Columbia Engineering Faculty Win Numerous Major Grants

Aug 28 2020 | By Holly Evarts

Researchers across Columbia Engineering have recently been awarded a number of prestigious grants to further pathbreaking work on everything from expanding tissue engineering resources to building cheaper, safer, and more powerful batteries

Pierre Gentine serves as Co-PI on 10 Million Euro European Research Council Synergy Grant

Pierre Gentine, associate professor of earth and environmental engineering, is a co-PI of an interdisciplinary team of researchers from the German Aerospace Center, the Max Planck Institute for Biogeochemistry, the University of Valencia, and Columbia University to win a 10 million euro European Research Council Synergy Grant to understand and model the Earth system with machine learning.


Gordana Vunjak-Novakovic Awarded $6.7 million NIH Grant

Gordana Vunjak-Novakovic, University Professor and The Mikati Foundation Professor of Biomedical Engineering and Medicine, was awarded a five-year $6,714,275 NIH National Institute of Biomedical Imaging and Bioengineering award to support a Tissue Engineering Resource Center. 



Dan Steingart Wins $4M ARPA-E Grant

Prof. Dan Steingart, Stanley-Thompson Associate Professor of Chemical Metallurgy in the department of earth and environmental engineering and associate professor of chemical engineering, won a $4 million grant from ARPA-E with Primus Power. Under the ARPA-E DAYS program, Columbia Engineering and Primus Power will research and develop a low-cost, long-lifetime, fire-safe battery capable of providing more than 10 hours of electrical energy storage at a levelized cost of energy of under $0.05/kWh.


Two Faculty Win NIH MIRA Grants

Karen Kasza, Clare Boothe Luce Assistant Professor of Mechanical Engineering, received a Maximizing Investigators' Research (MIRA) Award from the National Institutes of Health (NIH) for her work to better understand how individual cell behaviors are coordinated to generate complex tissue structure. The five-year $1.95 million grant will support her project, “Mechanisms coordinating cell behaviors within tissues during development.” Because many genes and cell behaviors are shared by Drosophila (fruit flies) and humans, she is focusing on basic cell biological mechanisms in the flies as her model organism. Kasza expects her NIH MIRA project will shed light on how improper regulation of these processes can result in birth defects and diseases like cancer and may enable new therapeutic strategies.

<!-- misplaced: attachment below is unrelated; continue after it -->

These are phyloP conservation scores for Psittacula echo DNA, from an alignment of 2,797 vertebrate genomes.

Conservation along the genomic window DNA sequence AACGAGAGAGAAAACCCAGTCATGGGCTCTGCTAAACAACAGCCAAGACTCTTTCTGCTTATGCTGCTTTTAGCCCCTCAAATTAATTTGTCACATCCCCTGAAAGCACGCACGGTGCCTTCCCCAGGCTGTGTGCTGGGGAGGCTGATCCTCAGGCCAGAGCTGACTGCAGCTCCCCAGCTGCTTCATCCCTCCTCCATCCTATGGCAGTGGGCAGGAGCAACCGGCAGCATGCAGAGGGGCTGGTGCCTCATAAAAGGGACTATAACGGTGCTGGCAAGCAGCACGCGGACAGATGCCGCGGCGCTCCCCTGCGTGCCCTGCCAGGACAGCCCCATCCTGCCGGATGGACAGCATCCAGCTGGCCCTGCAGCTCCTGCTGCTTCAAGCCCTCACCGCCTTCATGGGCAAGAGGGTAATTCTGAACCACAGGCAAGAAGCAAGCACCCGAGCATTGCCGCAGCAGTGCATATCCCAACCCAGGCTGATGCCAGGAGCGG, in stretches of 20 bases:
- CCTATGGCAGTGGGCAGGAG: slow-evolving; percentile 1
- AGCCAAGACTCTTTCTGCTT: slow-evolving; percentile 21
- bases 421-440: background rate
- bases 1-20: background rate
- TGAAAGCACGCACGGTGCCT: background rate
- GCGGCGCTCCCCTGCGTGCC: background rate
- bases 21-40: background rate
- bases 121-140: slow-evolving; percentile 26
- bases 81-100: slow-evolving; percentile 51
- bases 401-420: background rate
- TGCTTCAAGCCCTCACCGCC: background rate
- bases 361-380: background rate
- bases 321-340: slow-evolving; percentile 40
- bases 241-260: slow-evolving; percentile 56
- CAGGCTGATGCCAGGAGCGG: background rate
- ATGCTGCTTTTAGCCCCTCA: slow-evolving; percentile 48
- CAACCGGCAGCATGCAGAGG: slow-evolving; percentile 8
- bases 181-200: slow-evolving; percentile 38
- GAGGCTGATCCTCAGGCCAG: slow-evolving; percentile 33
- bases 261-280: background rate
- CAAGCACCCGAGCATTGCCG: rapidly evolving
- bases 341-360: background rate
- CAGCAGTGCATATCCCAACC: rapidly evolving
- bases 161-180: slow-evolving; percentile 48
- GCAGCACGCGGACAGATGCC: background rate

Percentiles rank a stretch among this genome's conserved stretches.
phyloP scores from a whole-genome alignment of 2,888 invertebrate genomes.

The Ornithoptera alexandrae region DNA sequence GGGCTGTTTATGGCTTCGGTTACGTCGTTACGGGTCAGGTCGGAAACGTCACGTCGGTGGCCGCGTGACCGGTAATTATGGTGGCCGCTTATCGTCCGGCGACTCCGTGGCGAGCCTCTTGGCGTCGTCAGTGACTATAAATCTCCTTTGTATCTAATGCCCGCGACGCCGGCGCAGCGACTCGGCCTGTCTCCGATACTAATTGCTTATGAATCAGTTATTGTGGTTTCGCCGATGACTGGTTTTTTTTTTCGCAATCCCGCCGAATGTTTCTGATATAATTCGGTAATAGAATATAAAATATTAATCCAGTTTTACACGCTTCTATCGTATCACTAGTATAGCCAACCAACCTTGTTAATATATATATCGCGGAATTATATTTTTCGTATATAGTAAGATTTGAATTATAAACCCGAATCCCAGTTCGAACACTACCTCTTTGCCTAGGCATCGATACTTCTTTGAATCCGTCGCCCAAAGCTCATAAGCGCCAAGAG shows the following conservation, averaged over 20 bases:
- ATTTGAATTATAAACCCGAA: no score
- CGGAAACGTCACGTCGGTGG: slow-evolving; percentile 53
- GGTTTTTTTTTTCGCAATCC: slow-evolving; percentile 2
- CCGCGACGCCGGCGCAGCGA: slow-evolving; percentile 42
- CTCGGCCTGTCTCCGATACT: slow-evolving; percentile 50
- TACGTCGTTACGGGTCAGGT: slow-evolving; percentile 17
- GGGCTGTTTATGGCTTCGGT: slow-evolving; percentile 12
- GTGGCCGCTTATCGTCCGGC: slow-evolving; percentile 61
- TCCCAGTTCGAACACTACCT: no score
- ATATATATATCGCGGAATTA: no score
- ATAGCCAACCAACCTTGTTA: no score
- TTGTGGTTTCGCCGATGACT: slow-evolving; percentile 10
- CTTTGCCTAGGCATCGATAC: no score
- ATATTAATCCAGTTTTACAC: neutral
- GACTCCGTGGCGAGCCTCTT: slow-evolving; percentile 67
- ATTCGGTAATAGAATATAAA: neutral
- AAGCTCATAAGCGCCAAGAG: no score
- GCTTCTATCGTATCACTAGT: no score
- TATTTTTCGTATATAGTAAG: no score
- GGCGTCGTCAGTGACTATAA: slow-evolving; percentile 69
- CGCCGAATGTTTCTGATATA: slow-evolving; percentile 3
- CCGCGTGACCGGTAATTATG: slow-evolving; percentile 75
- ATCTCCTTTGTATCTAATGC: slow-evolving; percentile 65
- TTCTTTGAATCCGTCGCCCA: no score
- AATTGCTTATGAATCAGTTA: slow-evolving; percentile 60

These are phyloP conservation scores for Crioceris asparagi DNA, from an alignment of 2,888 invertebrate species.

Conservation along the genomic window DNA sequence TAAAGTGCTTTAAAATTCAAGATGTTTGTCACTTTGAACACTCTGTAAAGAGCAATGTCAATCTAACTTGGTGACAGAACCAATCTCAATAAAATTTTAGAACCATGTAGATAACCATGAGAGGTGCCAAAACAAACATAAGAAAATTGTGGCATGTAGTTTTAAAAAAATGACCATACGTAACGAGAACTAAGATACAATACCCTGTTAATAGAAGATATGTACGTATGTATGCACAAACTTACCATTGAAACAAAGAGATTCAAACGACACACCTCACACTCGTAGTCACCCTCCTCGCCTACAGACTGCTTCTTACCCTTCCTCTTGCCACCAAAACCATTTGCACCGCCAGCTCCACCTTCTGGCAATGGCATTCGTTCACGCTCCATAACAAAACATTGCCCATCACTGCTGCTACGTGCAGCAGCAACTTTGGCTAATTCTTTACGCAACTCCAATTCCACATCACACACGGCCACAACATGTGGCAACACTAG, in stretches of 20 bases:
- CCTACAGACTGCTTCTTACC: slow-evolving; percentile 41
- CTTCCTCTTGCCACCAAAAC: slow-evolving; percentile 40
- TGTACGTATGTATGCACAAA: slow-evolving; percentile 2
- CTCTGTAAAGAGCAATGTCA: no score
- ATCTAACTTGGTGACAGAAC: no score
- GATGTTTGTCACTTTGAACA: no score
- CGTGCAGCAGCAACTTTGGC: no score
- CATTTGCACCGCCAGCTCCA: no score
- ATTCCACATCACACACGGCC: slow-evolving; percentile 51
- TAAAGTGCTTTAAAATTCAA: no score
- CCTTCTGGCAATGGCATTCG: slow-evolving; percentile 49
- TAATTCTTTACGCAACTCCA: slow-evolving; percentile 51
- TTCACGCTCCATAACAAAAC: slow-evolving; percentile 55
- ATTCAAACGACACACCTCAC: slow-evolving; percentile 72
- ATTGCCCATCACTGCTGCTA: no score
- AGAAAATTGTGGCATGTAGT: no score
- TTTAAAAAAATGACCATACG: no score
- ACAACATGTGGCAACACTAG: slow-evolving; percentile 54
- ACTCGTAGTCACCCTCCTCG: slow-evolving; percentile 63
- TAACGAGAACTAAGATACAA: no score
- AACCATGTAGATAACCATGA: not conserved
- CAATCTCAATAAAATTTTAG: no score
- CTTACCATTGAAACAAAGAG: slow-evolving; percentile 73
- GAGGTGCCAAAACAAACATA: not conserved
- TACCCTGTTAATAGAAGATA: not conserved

Allie Obermeyer, assistant professor of chemical engineering, won a NIH MIRA award for her work on developing protein-based materials for biomedical applications. The five-year $1.97M grant will support her project, “Development of functional synthetic biomolecular condensates.” Obermeyer harnesses the biological and polymeric properties of proteins to create new materials with applications to a number of diseases such as cancer and neurodegeneration. Her research, which encompasses polymer science, biology, and engineering, uses a combination of genetically engineered proteins and synthetic polymers to control protein phase transitions, activity, and stability. Her NIH MIRA project, which is focused on creating enzymatically active synthetic membraneless organelles, or biomolecular condensates, in vitro and in vivo, will help clarify the function of native biomolecular condensates. This understanding could lead to a synthetic biology platform that artificially regulates information flow in the cell, and enable Obermeyer and her team to create self-regulating metabolic compartments to improve the productivity of engineered pathways.

Stay up-to-date with the Columbia Engineering newsletter

* indicates required